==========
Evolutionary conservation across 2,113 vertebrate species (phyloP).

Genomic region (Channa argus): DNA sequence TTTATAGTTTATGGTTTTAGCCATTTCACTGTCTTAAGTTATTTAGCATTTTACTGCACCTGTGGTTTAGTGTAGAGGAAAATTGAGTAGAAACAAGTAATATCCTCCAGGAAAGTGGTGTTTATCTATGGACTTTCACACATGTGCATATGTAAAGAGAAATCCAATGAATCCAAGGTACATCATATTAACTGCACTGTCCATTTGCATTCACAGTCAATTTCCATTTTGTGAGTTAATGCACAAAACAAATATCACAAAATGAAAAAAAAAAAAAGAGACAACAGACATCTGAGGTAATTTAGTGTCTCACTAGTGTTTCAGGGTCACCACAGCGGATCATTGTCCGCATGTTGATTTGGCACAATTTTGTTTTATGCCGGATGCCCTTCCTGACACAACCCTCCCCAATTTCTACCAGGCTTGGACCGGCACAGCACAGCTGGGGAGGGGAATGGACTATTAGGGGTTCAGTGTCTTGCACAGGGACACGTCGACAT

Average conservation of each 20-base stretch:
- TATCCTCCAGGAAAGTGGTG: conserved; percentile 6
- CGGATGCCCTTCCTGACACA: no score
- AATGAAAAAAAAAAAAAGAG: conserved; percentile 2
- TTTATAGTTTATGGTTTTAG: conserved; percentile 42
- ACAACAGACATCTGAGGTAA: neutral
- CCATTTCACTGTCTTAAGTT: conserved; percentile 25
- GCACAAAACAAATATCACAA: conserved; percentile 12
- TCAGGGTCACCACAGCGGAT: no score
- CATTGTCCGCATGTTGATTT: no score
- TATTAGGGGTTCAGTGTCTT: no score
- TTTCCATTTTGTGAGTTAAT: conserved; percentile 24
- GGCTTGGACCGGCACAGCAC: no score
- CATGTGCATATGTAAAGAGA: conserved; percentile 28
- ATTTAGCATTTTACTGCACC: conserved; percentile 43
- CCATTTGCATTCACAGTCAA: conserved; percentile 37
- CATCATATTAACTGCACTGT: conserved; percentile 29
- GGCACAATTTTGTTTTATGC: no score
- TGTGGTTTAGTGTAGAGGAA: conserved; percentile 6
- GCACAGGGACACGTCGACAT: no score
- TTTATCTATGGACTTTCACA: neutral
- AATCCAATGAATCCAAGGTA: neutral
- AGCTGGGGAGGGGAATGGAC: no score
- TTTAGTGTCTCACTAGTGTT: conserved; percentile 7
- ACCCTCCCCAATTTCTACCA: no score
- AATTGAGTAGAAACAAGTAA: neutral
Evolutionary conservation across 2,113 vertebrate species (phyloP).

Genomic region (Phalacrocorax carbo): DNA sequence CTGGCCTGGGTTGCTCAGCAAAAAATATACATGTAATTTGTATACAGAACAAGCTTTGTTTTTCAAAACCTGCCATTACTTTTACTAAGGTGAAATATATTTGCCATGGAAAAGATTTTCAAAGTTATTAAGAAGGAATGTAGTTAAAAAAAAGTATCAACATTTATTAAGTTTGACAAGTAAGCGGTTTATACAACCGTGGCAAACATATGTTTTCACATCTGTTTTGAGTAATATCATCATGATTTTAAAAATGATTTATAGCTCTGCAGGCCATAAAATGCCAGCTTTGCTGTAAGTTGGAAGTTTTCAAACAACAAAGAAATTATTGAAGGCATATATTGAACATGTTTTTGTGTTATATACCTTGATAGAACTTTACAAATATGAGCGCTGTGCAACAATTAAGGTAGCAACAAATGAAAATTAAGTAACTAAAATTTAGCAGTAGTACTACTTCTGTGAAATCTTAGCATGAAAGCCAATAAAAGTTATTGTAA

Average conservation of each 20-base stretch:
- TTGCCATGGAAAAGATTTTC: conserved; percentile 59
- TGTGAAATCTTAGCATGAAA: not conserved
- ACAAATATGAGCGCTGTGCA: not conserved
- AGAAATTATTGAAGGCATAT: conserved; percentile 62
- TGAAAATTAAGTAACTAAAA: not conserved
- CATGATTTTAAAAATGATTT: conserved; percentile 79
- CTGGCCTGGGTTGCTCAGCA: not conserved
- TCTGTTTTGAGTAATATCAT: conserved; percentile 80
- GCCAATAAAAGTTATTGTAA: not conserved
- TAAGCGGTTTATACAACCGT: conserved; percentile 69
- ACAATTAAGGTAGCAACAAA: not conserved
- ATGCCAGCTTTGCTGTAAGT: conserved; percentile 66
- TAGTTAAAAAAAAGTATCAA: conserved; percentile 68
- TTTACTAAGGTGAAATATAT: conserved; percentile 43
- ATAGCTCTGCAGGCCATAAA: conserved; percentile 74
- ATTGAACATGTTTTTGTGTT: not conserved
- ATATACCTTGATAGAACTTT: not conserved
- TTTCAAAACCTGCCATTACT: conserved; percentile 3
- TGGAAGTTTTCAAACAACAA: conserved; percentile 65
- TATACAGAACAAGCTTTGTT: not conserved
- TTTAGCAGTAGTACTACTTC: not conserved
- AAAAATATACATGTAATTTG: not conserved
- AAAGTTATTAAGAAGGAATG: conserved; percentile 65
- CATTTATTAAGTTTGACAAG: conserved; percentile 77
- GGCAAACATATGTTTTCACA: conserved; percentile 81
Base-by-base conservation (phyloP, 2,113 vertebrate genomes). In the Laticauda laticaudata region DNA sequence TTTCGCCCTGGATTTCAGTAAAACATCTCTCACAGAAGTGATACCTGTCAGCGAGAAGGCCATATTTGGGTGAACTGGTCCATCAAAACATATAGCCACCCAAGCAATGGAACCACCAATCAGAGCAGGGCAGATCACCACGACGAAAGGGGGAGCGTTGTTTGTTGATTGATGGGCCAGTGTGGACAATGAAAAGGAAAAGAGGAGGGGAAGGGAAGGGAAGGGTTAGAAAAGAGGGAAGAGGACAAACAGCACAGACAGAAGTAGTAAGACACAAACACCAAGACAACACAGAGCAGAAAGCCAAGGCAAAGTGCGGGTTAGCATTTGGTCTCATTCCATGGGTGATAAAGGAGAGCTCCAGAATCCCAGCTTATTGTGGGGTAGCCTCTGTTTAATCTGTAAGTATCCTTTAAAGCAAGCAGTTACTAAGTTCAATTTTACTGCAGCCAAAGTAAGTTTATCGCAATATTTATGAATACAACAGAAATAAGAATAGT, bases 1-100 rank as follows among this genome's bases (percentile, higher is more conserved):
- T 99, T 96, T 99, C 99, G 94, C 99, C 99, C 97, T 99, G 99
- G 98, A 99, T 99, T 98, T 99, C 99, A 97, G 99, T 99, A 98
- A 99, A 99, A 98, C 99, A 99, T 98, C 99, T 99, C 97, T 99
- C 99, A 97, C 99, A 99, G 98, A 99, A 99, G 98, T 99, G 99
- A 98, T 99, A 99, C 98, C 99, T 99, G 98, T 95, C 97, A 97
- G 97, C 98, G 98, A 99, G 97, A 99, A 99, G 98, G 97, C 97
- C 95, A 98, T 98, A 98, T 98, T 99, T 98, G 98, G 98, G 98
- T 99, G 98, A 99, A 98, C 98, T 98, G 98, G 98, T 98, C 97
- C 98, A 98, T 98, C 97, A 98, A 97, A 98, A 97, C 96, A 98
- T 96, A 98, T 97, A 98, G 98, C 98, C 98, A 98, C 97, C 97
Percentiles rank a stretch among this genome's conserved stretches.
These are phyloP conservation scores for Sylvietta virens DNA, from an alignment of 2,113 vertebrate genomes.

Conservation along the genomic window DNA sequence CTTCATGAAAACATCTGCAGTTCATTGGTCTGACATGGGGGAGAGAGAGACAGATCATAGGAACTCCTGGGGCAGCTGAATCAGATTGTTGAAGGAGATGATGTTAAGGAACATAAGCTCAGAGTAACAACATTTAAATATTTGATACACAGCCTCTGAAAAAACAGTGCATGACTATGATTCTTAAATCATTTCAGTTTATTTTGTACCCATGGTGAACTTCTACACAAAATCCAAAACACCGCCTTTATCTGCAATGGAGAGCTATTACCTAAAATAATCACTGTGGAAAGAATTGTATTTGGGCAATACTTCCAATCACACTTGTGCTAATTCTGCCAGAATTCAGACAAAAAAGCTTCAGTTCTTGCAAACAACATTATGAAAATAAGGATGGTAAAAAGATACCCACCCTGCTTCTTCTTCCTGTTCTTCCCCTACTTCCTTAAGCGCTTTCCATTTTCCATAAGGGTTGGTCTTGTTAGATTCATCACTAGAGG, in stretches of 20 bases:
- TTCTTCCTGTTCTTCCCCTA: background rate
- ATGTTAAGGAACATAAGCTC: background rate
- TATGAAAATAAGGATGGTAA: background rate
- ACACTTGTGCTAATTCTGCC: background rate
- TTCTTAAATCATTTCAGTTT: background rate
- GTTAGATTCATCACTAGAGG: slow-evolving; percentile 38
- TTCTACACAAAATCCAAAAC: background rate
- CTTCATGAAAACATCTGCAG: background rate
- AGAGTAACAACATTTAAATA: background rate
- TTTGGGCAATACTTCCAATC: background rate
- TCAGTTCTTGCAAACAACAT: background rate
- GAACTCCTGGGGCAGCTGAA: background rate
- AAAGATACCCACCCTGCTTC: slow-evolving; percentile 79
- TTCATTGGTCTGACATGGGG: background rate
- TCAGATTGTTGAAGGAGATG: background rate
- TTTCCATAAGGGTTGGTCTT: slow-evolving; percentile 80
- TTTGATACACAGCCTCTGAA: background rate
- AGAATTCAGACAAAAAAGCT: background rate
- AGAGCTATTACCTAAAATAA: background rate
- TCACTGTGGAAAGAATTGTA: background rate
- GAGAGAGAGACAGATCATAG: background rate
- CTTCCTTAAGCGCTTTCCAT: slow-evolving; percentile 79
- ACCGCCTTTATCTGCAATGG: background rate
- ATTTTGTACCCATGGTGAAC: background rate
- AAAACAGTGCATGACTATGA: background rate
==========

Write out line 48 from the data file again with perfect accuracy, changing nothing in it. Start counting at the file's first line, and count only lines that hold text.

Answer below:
- ATATACCTTGATAGAACTTT: not conserved